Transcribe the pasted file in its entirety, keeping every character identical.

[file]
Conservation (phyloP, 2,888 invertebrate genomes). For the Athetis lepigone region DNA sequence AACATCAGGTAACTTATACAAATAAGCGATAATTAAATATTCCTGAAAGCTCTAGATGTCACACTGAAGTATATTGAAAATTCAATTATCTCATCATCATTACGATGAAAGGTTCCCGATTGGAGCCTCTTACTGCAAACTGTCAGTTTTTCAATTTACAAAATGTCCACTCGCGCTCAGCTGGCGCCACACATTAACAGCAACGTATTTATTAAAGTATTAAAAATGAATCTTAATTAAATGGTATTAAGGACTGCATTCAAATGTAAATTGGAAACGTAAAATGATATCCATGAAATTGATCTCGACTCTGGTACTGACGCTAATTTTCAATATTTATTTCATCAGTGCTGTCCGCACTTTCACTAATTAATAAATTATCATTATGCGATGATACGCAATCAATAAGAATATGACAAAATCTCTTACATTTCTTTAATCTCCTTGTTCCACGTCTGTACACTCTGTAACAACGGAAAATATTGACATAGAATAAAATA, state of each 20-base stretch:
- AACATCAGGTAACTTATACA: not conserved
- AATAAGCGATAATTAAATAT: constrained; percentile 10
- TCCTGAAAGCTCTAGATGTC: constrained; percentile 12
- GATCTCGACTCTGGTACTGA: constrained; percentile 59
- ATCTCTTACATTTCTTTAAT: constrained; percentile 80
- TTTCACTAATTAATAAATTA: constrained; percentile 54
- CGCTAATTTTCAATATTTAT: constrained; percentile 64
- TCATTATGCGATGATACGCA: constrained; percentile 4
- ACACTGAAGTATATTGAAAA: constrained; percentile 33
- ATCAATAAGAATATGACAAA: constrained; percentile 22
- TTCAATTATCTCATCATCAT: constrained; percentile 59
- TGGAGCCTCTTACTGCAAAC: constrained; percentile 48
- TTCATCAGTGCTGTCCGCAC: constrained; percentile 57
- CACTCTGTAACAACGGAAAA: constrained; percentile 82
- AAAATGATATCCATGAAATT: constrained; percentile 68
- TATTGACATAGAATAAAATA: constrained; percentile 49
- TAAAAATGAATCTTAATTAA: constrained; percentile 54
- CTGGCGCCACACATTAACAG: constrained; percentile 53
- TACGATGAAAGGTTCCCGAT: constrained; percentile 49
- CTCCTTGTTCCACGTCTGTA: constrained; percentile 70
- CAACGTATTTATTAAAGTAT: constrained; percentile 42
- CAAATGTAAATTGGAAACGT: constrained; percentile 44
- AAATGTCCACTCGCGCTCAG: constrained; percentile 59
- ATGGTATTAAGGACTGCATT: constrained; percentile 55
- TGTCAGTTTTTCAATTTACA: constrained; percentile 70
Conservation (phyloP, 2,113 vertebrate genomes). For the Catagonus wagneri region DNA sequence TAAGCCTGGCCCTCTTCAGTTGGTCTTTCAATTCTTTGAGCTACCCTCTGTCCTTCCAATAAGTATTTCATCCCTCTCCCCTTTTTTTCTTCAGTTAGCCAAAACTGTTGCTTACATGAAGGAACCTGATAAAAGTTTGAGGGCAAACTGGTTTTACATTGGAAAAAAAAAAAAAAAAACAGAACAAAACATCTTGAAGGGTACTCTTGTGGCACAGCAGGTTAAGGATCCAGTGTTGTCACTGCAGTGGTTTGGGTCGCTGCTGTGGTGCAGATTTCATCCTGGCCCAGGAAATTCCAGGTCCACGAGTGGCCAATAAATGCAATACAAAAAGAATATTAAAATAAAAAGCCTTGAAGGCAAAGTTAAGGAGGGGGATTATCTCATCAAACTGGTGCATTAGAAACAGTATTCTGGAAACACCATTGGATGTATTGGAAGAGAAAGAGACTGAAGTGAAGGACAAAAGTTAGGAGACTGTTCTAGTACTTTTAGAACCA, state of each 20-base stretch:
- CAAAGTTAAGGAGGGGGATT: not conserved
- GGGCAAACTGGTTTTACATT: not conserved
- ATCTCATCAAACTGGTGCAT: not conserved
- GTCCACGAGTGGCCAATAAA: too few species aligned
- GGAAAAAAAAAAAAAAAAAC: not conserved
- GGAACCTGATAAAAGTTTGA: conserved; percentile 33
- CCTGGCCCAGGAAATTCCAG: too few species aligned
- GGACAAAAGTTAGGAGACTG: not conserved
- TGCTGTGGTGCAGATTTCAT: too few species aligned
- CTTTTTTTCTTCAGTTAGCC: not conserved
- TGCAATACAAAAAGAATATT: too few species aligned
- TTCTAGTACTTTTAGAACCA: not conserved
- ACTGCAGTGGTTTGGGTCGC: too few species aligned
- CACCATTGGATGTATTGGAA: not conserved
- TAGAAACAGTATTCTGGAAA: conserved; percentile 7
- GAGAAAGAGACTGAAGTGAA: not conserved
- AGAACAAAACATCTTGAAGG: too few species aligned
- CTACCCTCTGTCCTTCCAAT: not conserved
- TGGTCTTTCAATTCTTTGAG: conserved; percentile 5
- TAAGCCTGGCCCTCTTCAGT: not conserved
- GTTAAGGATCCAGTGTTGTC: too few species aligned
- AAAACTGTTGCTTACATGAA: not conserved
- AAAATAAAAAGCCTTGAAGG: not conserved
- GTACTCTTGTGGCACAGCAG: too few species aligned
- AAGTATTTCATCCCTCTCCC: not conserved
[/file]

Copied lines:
Conservation (phyloP, 2,888 invertebrate genomes). For the Athetis lepigone region DNA sequence AACATCAGGTAACTTATACAAATAAGCGATAATTAAATATTCCTGAAAGCTCTAGATGTCACACTGAAGTATATTGAAAATTCAATTATCTCATCATCATTACGATGAAAGGTTCCCGATTGGAGCCTCTTACTGCAAACTGTCAGTTTTTCAATTTACAAAATGTCCACTCGCGCTCAGCTGGCGCCACACATTAACAGCAACGTATTTATTAAAGTATTAAAAATGAATCTTAATTAAATGGTATTAAGGACTGCATTCAAATGTAAATTGGAAACGTAAAATGATATCCATGAAATTGATCTCGACTCTGGTACTGACGCTAATTTTCAATATTTATTTCATCAGTGCTGTCCGCACTTTCACTAATTAATAAATTATCATTATGCGATGATACGCAATCAATAAGAATATGACAAAATCTCTTACATTTCTTTAATCTCCTTGTTCCACGTCTGTACACTCTGTAACAACGGAAAATATTGACATAGAATAAAATA, state of each 20-base stretch:
- AACATCAGGTAACTTATACA: not conserved
- AATAAGCGATAATTAAATAT: constrained; percentile 10
- TCCTGAAAGCTCTAGATGTC: constrained; percentile 12
- GATCTCGACTCTGGTACTGA: constrained; percentile 59
- ATCTCTTACATTTCTTTAAT: constrained; percentile 80
- TTTCACTAATTAATAAATTA: constrained; percentile 54
- CGCTAATTTTCAATATTTAT: constrained; percentile 64
- TCATTATGCGATGATACGCA: constrained; percentile 4
- ACACTGAAGTATATTGAAAA: constrained; percentile 33
- ATCAATAAGAATATGACAAA: constrained; percentile 22
- TTCAATTATCTCATCATCAT: constrained; percentile 59
- TGGAGCCTCTTACTGCAAAC: constrained; percentile 48
- TTCATCAGTGCTGTCCGCAC: constrained; percentile 57
- CACTCTGTAACAACGGAAAA: constrained; percentile 82
- AAAATGATATCCATGAAATT: constrained; percentile 68
- TATTGACATAGAATAAAATA: constrained; percentile 49
- TAAAAATGAATCTTAATTAA: constrained; percentile 54
- CTGGCGCCACACATTAACAG: constrained; percentile 53
- TACGATGAAAGGTTCCCGAT: constrained; percentile 49
- CTCCTTGTTCCACGTCTGTA: constrained; percentile 70
- CAACGTATTTATTAAAGTAT: constrained; percentile 42
- CAAATGTAAATTGGAAACGT: constrained; percentile 44
- AAATGTCCACTCGCGCTCAG: constrained; percentile 59
- ATGGTATTAAGGACTGCATT: constrained; percentile 55
- TGTCAGTTTTTCAATTTACA: constrained; percentile 70
Conservation (phyloP, 2,113 vertebrate genomes). For the Catagonus wagneri region DNA sequence TAAGCCTGGCCCTCTTCAGTTGGTCTTTCAATTCTTTGAGCTACCCTCTGTCCTTCCAATAAGTATTTCATCCCTCTCCCCTTTTTTTCTTCAGTTAGCCAAAACTGTTGCTTACATGAAGGAACCTGATAAAAGTTTGAGGGCAAACTGGTTTTACATTGGAAAAAAAAAAAAAAAAACAGAACAAAACATCTTGAAGGGTACTCTTGTGGCACAGCAGGTTAAGGATCCAGTGTTGTCACTGCAGTGGTTTGGGTCGCTGCTGTGGTGCAGATTTCATCCTGGCCCAGGAAATTCCAGGTCCACGAGTGGCCAATAAATGCAATACAAAAAGAATATTAAAATAAAAAGCCTTGAAGGCAAAGTTAAGGAGGGGGATTATCTCATCAAACTGGTGCATTAGAAACAGTATTCTGGAAACACCATTGGATGTATTGGAAGAGAAAGAGACTGAAGTGAAGGACAAAAGTTAGGAGACTGTTCTAGTACTTTTAGAACCA, state of each 20-base stretch:
- CAAAGTTAAGGAGGGGGATT: not conserved
- GGGCAAACTGGTTTTACATT: not conserved
- ATCTCATCAAACTGGTGCAT: not conserved
- GTCCACGAGTGGCCAATAAA: too few species aligned
- GGAAAAAAAAAAAAAAAAAC: not conserved
- GGAACCTGATAAAAGTTTGA: conserved; percentile 33
- CCTGGCCCAGGAAATTCCAG: too few species aligned
- GGACAAAAGTTAGGAGACTG: not conserved
- TGCTGTGGTGCAGATTTCAT: too few species aligned
- CTTTTTTTCTTCAGTTAGCC: not conserved
- TGCAATACAAAAAGAATATT: too few species aligned
- TTCTAGTACTTTTAGAACCA: not conserved
- ACTGCAGTGGTTTGGGTCGC: too few species aligned
- CACCATTGGATGTATTGGAA: not conserved
- TAGAAACAGTATTCTGGAAA: conserved; percentile 7
- GAGAAAGAGACTGAAGTGAA: not conserved
- AGAACAAAACATCTTGAAGG: too few species aligned
- CTACCCTCTGTCCTTCCAAT: not conserved
- TGGTCTTTCAATTCTTTGAG: conserved; percentile 5
- TAAGCCTGGCCCTCTTCAGT: not conserved
- GTTAAGGATCCAGTGTTGTC: too few species aligned
- AAAACTGTTGCTTACATGAA: not conserved
- AAAATAAAAAGCCTTGAAGG: not conserved
- GTACTCTTGTGGCACAGCAG: too few species aligned
- AAGTATTTCATCCCTCTCCC: not conserved